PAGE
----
Using a weather generator, hydrosolutions Ltd. has developed a modeling chain to robustly estimate recurrence intervals of rare events in mountainous catchments. With stochastic time series of rainfall as an input to the hydrological model, it was possible to estimate the river discharge during flash floods with different return periods. The resulting flood frequency curves can be used to generate the next generation flood hazard maps in China and Switzerland.
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Mountain torrent disasters are common in China. Such events have caused several hundred deaths in the last few years. Hydrosolutions ltd is participating in a cooperative research project between China and Switzerland to develop mountain torrents disaster prevention and mitigation. The project objective is to conduct common research and to promote the safety of people's lives in the Guanshan watershed, Western Hubei province, which was chosen as the pilot study area for this project. The project is supported by the Changjiang Water Resources Commission (CWRC), as well as by the Federal Office for the Environment (FOEN). Switzerland and China are engaged in an intensive exchange of ideas and experience on water management and dealing with natural disasters. A Memorandum of Understanding (MoU) was drawn up and signed in 2012 between the two countries and provides the framework for this bilateral cooperation.
Over the last two years, the Swiss team of experts, which also includes engineers and researchers from the company Geotest and the Swiss Federal Research Institute WSL, has visited the Guanshan watershed several times to collect information on past extreme events and to learn about the current practice for monitoring and pre-warning. hydrosolutions ltd has then set up a rainfall-runoff model for the catchment. The model can reproduce the observed peak flows of past events by using time series of hourly rainfall as input. However, as it is common for mountain catchments all over the world, such observations are available only for a limited time period. The observations alone are therefore not enough to robustly estimate the recurrence intervals of rare events (such as a major flood that occurred in the catchment in the year 2012, see header image.) or to estimate the magnitude of a 100-year flood based on the model outputs. To obtain a long time series of rainfall, a stochastic weather generator was therefore set up. The weather generator is able to reproduce observed rainfall statistics in artificial time series of rainfall. In addition, expected changes in rainfall statistics such as predicted by climate models can be considered and long time series of rainfall representative of a future climate can be obtained.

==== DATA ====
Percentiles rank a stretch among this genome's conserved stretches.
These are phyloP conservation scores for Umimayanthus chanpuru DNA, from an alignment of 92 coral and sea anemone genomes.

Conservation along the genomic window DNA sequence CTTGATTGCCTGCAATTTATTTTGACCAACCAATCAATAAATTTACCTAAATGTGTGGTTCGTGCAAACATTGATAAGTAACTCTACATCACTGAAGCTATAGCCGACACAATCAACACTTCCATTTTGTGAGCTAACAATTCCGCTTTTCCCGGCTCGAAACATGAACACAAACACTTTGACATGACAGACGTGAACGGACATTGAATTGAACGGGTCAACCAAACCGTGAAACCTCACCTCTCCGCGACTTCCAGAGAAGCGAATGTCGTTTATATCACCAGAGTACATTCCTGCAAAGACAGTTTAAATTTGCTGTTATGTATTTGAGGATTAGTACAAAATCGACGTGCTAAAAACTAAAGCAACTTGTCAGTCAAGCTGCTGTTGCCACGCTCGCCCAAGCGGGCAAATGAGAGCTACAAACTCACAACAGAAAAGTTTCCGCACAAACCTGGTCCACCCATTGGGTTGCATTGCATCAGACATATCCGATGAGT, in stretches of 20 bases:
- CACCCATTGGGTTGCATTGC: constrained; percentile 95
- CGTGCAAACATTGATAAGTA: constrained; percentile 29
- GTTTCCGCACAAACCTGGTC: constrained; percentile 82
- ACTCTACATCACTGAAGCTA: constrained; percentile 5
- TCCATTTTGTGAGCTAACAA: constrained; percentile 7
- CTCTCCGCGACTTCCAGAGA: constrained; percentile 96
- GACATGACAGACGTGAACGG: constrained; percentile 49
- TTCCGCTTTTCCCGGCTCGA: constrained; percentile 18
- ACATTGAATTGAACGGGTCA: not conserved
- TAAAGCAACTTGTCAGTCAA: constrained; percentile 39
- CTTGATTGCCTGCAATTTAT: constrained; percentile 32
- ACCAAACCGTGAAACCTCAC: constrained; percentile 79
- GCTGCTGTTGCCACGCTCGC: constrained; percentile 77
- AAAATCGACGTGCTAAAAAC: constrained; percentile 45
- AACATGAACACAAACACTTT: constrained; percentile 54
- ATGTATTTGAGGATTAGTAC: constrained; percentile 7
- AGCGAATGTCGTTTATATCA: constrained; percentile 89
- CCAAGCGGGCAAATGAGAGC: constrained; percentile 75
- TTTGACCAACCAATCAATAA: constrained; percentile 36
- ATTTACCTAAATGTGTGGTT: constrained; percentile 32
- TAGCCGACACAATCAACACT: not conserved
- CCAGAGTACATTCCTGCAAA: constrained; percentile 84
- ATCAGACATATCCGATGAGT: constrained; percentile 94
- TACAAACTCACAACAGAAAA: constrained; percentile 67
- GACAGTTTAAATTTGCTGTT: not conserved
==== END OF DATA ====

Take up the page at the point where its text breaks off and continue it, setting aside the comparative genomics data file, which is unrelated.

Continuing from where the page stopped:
With the stochastic time series of rainfall as an input to the hydrological model, it was finally possible to estimate the river discharge during flash floods with different return periods. A so-called flood frequency curve was obtained based on the simulations and could be successfully validated against a flood frequency curve obtained from observations available from the outlet of the 320 square kilometers large catchment. But the model does not only provide outputs for the lowermost location of the catchment – it can be used to calculate river flow during extreme events at any sensitive point along the river anywhere in the catchment. As such, it provides valuable information that will be used in the next step to generate flood hazard maps. Based on the model and based on the flood hazard maps, risk managers will design improved warning strategies and evacuation plans.
The project provided one of the first assessment of the climate change impact on the return periods of extreme events in the region. The regional climate models (RCMs) available through the CORDEX East-Asia initiative predict an increase in magnitude and frequency of storm events for the coming three decades. The combination of RCM projections, weather generator, and rainfall-runoff model lead to the conclusion that an event like the 2012 flood may occur much more frequently in the future. Under the climate of the recent past, we expect such an event to take place every 80 years approximately. Given the impacts of climate change, this recurrence interval is projected to decrease to 25-30 years only.